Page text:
Giovanni Alfonso Borelli was born in 1608 in Naples, the first-born son of Miguel Alonso and Laura Porella. Giovanni's father was a Spanish soldier and his family was fairly poor. In 1626, Borelli moved to Rome to study mathematics and physics under Benedetto Castelli, a student of Galileo Galilei. From 1635 to 1656, Borelli was a lecturer in mathematics in Messina, Sicily. In 1635, the Senate of Messina offered him a coveted membership in the Accademia della Fucina, a group of scientists under the protection of the Senate itself. The talented young Borelli was even designated to investigate the causes of the malignant fever that lashed a large part of Italy in 1647. He attributed the cause to an airborne infection and contested the prevailing opinion that the illness was due to excessive heat, humidity, or astrological influences.[1]


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Later life

Around 1655, Borelli was invited to the University of Pisa by Ferdinando De' Medici Grand Duke of Tuscany, a staunch supporter of the Accademia del Cimento, a prolific Italian scientific society of that period. “By his talents and energy he made the University of Pisa famous as a school for both mathematics and physics” (Belloni, 1973:62–66)[5]. In 1668, after nearly 12 years in Pisa, Borelli returned to the University of Messina for a short time and then he was exiled to Rome, accused to be part of a political plot to free Sicily from Spanish rule. In 1672, he became the personal medical and scientific consultant to Christina of Sweden, during her stay in Rome after resignation.

During the last years of his life, he worked very hard on his masterpiece “De Motu Animalium,” described as “a rigidly mechanical, mathematical and physical analysis of various animal functions...[which] became the bible of the iatromathematical or iatromechanical school...”[6] Volume I was published in 1680, only a few months after Borelli's death, followed by Volume II, published in 1681. Both of them were dedicated to Christina of Sweden ([Fig. 1]).

Zoom Image
Fig. 1 Frontispiece of the original Borelli's manuscript.[11]

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De Motu Animalium (1680–1681)

The first volume is concentrated on biomechanical and muscular action, both in humans and animals (e.g., during walking, running, swimming, jumping, flying).[7] [8] In the second volume, Borelli described the physiology of human organs such as the heart and lungs. He proposed some innovative ideas about cardiac structure and function, maintaining that the heart was structurally similar to other muscles and has the function of propelling blood into the arterial circulation.[3] His former pupil and collaborator Marcello Malpighi continued his work dissecting the lungs and revealing their microscopic structure consisting in branching tubes ending in sacs like grapes.[9]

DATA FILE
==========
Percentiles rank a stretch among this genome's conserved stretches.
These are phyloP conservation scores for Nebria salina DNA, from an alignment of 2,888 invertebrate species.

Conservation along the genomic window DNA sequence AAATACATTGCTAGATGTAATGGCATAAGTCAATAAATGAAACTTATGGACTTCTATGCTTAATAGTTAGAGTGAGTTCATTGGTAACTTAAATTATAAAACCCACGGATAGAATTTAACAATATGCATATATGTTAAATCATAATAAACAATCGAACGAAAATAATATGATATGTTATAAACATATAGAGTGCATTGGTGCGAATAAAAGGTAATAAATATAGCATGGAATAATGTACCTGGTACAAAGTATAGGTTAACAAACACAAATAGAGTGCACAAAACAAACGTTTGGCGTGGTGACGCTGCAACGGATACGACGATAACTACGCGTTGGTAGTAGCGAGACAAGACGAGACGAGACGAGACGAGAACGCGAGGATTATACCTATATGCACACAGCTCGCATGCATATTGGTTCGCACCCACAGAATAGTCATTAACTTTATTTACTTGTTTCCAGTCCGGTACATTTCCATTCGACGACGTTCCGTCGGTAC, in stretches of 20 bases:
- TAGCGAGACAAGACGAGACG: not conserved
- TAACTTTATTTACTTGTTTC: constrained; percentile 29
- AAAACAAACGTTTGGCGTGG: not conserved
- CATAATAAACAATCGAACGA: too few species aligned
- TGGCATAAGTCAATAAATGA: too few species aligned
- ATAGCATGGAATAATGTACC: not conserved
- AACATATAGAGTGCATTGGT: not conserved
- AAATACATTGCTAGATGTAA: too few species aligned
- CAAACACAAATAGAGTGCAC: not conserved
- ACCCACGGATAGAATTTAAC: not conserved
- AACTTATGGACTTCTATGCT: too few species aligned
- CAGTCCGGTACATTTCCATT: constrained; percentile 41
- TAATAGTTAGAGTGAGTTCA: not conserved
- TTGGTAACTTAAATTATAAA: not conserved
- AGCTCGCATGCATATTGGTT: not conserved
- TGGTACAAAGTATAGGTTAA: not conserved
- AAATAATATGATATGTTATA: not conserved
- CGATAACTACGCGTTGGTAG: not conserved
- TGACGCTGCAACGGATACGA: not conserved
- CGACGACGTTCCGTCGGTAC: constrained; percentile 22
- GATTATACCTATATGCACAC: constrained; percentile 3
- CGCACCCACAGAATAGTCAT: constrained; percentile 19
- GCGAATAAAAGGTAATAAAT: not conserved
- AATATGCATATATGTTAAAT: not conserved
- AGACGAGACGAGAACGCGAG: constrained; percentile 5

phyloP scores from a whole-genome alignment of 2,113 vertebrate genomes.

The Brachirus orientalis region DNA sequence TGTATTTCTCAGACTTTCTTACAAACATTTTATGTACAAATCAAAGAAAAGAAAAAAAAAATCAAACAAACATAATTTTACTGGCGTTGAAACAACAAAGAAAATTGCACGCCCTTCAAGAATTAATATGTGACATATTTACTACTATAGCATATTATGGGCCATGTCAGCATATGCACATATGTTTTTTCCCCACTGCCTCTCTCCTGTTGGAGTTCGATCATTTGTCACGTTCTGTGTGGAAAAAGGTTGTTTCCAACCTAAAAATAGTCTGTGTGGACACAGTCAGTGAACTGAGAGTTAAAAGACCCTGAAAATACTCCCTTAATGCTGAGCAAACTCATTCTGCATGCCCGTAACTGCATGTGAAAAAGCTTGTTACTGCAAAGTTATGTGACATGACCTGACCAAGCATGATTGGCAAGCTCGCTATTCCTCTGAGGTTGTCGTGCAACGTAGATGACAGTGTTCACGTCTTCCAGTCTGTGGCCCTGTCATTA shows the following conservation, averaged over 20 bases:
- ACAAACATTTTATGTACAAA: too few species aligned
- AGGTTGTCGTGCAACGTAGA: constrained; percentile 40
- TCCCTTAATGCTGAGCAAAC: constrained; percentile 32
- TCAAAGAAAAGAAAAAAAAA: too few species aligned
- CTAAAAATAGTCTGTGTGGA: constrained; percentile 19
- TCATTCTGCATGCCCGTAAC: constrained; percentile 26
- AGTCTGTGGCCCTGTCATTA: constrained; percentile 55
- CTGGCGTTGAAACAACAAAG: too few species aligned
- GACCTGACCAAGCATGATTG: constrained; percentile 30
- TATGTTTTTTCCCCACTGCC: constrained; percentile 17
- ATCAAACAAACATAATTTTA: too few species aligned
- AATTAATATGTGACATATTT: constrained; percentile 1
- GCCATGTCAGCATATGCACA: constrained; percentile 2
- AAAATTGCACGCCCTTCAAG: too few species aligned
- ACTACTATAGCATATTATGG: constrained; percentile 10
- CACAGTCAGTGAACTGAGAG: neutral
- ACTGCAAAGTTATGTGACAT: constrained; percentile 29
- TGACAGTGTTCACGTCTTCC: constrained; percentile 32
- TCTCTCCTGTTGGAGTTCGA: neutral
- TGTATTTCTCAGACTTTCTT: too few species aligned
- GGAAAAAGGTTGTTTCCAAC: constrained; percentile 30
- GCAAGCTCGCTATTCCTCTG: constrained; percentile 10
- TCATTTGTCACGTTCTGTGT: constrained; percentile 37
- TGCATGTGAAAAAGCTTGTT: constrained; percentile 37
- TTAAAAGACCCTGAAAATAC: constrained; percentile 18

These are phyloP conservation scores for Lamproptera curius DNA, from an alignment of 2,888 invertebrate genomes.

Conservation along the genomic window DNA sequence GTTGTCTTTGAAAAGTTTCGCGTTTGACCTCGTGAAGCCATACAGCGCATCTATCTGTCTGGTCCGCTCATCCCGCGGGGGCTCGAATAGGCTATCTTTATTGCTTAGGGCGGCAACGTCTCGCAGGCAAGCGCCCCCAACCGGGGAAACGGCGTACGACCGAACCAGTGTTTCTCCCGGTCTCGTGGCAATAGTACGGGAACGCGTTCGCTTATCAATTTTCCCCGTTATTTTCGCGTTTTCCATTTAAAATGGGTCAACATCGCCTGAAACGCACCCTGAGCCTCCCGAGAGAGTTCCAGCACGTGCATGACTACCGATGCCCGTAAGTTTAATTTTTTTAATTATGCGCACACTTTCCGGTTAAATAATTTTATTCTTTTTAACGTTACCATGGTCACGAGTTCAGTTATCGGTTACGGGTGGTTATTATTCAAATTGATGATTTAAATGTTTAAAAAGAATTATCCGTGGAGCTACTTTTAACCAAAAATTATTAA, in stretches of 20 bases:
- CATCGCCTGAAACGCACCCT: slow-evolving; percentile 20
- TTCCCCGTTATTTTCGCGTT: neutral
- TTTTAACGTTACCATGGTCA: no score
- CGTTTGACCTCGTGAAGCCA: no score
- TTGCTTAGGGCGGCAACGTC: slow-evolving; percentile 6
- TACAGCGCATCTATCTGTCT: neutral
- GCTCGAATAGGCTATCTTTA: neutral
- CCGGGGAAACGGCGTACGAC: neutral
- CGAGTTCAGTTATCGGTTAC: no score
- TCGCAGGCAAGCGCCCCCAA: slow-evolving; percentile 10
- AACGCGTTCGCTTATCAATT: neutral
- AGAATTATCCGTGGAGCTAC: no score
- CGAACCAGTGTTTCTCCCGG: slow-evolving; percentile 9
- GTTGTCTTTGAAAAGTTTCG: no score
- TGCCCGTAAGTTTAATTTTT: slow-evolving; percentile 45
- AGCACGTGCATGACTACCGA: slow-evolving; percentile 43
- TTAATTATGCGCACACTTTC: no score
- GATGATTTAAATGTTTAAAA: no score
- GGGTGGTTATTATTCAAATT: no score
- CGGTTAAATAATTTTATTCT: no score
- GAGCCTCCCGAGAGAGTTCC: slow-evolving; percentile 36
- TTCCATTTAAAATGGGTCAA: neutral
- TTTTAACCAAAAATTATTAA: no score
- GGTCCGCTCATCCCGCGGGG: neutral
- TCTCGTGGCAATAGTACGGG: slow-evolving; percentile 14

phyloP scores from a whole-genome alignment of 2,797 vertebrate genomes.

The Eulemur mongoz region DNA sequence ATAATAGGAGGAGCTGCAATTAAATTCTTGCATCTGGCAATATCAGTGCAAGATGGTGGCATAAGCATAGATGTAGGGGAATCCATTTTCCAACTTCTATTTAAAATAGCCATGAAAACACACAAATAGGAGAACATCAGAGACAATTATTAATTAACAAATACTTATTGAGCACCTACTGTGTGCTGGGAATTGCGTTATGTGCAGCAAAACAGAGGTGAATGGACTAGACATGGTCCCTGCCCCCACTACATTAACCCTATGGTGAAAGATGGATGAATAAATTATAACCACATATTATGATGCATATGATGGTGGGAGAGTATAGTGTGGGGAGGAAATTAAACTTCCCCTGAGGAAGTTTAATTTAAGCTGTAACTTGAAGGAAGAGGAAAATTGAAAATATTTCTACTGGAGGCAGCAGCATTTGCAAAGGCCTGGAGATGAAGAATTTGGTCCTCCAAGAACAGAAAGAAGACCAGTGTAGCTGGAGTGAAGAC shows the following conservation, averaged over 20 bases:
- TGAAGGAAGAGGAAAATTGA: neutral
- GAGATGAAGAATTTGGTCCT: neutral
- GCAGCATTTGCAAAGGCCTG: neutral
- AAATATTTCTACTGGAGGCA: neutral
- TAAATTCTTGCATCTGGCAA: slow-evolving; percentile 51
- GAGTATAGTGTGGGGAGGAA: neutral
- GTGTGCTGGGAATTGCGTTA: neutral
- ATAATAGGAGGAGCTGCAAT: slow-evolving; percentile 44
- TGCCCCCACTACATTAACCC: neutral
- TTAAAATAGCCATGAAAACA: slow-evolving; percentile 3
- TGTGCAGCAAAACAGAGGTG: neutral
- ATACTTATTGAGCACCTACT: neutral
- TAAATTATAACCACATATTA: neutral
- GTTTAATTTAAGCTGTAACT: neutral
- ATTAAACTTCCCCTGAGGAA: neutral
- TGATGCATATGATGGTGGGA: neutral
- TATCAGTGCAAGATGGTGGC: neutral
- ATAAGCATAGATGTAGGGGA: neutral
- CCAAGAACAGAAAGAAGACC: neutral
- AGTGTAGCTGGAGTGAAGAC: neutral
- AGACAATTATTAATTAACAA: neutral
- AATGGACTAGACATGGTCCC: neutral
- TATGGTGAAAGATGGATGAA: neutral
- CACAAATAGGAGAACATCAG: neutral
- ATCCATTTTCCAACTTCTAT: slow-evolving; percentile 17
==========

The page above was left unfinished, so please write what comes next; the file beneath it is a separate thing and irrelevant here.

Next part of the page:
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Volume I—“External Movements of Animals and Their Force”

In the first part of his work, Borelli concentrated on movements of the “human machine” and its parts.[10] Borelli analyzed structure, motion, balance, and forces concerning almost all the principal joints of human body: elbow, hip, knee, ankle, and spine. He is considered the father of spinal biomechanics thanks to his studies on vertebrae, intervertebral muscles, and discs. He deduced the exact center of gravity of the human body, confirmed only several decades later with new experiments[1] ([Fig. 2]). Borelli introduced some innovative concepts about muscular structure, internal functioning, and classification. In his thinking, muscles were like “working units” made up of contractile fibers assembled in small bundles, tendons, arteries, veins, and nerves[11] (Propositio I). He thought that nerves secrete a thin fluid (“succus nerveus”) into muscles to start the contraction process: in this way, he added a basic biochemical concept to his mechanical findings.[12] He described joint motion as spherical, conical, or cylindrical around an imaginary pivot center usually situated in the epiphysis of one of the two bones involved[11] (Propositio IV). Making an extensive use of levers' principles, Borelli described the contraction forces of muscles around joints with physical demonstrations. He sustained the necessity of force application nearby the pivot center of the joints, especially for encumbrance issues. In this way, the resultant force applied by muscles was lowered, but he appreciated that nature had made up this limitation: moving the tendons' insertion on some bone tuberosity or inserting some sesamoid bone (e.g., the patella in the knee joint), lever arms could be increased and finally muscle force improved[11] (Propositio XX).